“Once you lose that space at the buffet table and they fill it with shrimp or lobster, it’s really hard to get that back,” said John Iani, president of the North Pacific Crab Association, a Seattle-based organization of processing companies.

There is plenty of competition for the market slice held by Alaska snow crab and red king crab.

Stockpiles of Russian king crab are still being sold – even recently at an Anchorage Costco – though the U.S. government has banned further imports of Russian fish due to Russia’s invasion of Ukraine. Snow crab is harvested in eastern Canada, where stocks remain healthy, and in the Barents Sea off Scandinavia, where it is a relatively new species.

There is other Alaska crab on the market, too, though not as celebrated. Harvests of golden king crab, a species smaller than red king crab, are proceeding, and a relatively small harvest of red king crab in Norton Sound, in the Nome area, that is expected to open in 2023, though in two recent years it was shut down because of low stocks. Dungeness crab harvests continue in Alaska, as in other West Coast states. The Alaska Department of Fish and Game last week announced that a tanner crab season will open in 2023 in the Aleutians area.

Russian king crab is displayed at a Costco in Anchorage on Nov. 14. The crab, from the Barents Sea, was distributed by Arctic Seafoods of San Francisco, and was part of inventory stockpiled before the U.S. government banned fish important from Russia. (Photo by Yereth Rosen/Alaska Beacon)

There are other positive signs in the Alaska marine environment, according to the ecosystem reports presented to the council.

After successive years of low ice and high temperatures, a normal freeze returned to the Bering Sea last winter, scientists told the council. That resulted in the return this summer of an average-sized “cold pool” – the section of ultra-chilled water that serves as a thermal barrier separating habitats in the northern and southern Bering Sea. Seabird populations, many of them substantially reduced in recent years, are now showing reproductive successes, the scientists said. Some fish populations, including pollock and Bristol Bay-bound sockeye salmon, have actually thrived in the warmer conditions, the scientists said.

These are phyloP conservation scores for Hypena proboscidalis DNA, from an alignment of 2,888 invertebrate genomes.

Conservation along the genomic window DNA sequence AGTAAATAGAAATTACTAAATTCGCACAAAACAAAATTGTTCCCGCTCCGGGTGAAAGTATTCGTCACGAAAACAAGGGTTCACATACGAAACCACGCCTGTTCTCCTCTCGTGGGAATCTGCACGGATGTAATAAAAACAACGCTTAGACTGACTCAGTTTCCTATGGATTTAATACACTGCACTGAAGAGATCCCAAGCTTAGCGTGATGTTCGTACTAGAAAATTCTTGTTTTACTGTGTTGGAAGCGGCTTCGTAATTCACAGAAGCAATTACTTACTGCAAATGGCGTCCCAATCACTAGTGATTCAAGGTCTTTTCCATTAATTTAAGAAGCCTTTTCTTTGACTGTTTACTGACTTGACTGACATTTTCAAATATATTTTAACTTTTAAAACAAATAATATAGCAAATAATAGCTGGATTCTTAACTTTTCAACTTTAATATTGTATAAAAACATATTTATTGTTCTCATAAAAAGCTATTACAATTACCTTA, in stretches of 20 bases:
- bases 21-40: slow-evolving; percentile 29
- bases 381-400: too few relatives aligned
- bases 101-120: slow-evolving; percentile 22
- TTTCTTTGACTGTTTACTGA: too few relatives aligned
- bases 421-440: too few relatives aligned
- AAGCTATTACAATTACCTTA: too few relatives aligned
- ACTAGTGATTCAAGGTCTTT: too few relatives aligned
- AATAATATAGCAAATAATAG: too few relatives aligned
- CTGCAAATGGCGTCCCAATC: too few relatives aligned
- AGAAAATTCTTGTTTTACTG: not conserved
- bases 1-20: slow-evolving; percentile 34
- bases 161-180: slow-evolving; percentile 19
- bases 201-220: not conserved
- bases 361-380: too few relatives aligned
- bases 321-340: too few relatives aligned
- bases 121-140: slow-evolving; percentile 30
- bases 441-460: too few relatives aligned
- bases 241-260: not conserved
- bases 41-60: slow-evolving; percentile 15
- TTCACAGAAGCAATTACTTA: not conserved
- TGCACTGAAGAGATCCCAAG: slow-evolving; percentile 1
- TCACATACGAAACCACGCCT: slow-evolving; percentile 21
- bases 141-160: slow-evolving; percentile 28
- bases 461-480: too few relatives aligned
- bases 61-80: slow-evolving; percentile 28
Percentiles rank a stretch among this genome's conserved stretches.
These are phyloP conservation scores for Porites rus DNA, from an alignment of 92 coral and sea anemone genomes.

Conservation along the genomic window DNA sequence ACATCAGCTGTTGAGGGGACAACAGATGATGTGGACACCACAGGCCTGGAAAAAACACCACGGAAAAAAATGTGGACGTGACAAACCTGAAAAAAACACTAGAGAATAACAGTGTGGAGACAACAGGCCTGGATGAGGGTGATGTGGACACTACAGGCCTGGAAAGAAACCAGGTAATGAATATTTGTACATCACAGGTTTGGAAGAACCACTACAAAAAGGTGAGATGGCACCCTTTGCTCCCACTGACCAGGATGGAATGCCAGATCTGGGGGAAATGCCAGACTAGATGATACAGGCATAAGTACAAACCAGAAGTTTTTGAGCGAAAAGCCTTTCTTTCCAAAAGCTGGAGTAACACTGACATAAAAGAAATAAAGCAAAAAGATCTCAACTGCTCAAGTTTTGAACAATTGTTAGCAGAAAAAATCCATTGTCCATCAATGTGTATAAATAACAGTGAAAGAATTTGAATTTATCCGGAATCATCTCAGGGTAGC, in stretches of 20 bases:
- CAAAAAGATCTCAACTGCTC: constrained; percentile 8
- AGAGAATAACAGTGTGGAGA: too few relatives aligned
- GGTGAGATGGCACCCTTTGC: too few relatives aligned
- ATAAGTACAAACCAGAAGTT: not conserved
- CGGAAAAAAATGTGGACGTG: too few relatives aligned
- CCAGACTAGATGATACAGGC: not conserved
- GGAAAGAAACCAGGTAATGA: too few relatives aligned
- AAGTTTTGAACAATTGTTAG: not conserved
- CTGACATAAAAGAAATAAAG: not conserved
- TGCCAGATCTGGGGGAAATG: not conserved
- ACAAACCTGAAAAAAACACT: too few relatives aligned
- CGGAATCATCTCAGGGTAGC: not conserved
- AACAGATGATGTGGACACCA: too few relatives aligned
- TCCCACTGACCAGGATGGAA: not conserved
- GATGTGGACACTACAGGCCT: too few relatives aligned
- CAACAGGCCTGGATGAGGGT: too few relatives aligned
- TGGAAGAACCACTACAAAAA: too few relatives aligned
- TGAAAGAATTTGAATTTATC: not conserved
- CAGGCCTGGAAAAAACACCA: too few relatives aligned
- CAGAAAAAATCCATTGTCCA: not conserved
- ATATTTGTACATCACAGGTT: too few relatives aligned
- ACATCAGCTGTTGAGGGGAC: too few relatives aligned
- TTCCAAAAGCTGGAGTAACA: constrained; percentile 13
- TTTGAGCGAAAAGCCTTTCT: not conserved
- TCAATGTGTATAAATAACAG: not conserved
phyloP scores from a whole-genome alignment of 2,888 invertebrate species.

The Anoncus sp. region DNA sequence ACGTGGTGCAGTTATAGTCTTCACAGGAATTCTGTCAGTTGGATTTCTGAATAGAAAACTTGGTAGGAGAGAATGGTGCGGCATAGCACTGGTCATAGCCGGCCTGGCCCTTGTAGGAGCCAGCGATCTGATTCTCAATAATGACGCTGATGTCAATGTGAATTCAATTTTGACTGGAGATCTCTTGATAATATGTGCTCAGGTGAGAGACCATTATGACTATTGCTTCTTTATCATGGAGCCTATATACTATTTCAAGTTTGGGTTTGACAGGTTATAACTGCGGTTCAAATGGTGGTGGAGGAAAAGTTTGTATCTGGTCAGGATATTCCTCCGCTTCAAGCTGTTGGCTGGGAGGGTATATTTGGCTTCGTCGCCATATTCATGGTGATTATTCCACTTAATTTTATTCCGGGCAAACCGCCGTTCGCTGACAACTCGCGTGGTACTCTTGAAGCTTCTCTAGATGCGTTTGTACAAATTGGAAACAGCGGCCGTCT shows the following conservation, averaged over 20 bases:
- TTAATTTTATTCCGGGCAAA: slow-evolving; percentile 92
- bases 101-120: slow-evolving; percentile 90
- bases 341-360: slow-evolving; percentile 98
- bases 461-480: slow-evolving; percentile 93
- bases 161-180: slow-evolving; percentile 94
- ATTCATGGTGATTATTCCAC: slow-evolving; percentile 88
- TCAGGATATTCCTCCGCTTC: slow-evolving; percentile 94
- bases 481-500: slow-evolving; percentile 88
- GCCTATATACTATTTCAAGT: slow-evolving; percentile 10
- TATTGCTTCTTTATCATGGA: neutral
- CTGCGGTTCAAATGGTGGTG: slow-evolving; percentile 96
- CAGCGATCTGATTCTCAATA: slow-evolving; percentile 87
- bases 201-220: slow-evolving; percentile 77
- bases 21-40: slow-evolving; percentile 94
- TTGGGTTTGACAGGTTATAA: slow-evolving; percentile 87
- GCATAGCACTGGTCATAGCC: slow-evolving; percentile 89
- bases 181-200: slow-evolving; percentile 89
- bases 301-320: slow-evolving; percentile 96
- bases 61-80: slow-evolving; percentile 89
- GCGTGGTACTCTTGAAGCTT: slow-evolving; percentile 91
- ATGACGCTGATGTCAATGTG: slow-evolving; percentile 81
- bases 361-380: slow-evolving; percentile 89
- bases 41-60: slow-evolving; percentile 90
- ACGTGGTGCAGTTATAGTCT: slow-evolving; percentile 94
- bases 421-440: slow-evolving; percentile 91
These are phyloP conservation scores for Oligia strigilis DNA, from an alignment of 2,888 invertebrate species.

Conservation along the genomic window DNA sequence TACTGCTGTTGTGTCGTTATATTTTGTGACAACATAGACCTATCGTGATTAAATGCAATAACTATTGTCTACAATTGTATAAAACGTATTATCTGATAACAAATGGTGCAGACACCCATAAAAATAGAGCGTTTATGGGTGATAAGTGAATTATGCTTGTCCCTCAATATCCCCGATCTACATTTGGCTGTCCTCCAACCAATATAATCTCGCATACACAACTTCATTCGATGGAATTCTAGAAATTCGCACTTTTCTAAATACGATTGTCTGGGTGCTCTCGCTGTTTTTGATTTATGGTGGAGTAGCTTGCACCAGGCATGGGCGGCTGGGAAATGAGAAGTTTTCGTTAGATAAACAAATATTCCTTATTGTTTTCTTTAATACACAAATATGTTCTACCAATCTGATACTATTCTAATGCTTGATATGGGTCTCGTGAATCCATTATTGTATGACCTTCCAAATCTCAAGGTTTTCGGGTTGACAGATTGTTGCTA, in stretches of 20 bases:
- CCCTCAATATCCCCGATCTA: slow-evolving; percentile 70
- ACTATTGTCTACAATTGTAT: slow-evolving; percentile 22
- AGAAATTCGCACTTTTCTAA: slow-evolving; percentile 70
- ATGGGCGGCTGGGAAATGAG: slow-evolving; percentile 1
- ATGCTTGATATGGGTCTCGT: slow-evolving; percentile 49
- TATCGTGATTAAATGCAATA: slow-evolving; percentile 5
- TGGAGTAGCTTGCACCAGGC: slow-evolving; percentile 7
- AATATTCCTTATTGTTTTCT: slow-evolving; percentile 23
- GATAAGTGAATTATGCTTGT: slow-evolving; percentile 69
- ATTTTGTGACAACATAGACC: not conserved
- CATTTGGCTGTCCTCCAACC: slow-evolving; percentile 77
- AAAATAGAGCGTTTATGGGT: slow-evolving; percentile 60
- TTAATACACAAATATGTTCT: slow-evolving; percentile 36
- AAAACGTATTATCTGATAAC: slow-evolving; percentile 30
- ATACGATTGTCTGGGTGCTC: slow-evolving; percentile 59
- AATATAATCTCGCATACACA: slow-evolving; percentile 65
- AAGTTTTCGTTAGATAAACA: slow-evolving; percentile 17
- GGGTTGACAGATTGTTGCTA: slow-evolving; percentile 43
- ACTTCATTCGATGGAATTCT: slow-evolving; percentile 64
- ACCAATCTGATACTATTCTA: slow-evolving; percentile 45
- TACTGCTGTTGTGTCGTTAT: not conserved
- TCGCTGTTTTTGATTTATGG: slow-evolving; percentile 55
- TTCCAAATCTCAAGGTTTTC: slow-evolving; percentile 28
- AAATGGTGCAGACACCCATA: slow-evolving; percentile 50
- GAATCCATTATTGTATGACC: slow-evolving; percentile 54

But there are also persistent signs of trouble. Ocean temperatures in certain areas, like the Aleutians, remain high. Steller sea lions, an endangered population in western Alaska, continue to decline in the western Aleutians. Northern fur seals, which congregate in the Pribilof Islands, are in a long-term decline.

The future of the Bering Sea appears to depend on whether humans take action to reduce greenhouse gas emissions that are warming the planet, NOAA fisheries biologist Elizabeth Siddon told the council on Dec. 11.

A “high-mitigation” scenario, with big reductions in greenhouse gas emissions, will result by the end of the century in “a Bering Sea that’s only slightly warmer but pretty similar to current conditions,” Siddon said. But under a business-as-usual scenario, with very little progress to reduce greenhouse gas emissions, the Bering Sea will be “much warmer than we would have observed to date,” she said.

Foy, speaking at the museum event, said the peak Bering Sea temperatures seen during the heat wave are unlikely to become normal anytime soon. But marine heat waves are expected to become more frequent, overlaying an ongoing and gradual rise in ocean temperatures, he said.

“It’s the impact on an ecosystem of those heat waves that worry scientists the most,” he said. “Because the data shows that the animals can’t adapt. If they can’t move, if they can’t grow, if you don’t get enough year classes in a row to sustain a fishery, then that’s when we have difficulty of fishery and communities and large-scale economic issues.”

Alaska Beacon is part of States Newsroom, a network of news bureaus supported by grants and a coalition of donors as a 501c(3) public charity. Alaska Beacon maintains editorial independence. Contact Editor Andrew Kitchenman for questions: Follow Alaska Beacon on Facebook and Twitter.

Alaska Beacon is part of States Newsroom, a network of news bureaus supported by grants and a coalition of donors as a 501c(3) public charity. Alaska Beacon maintains editorial independence. Contact Editor Andrew Kitchenman for questions: Follow Alaska Beacon on Facebook and X.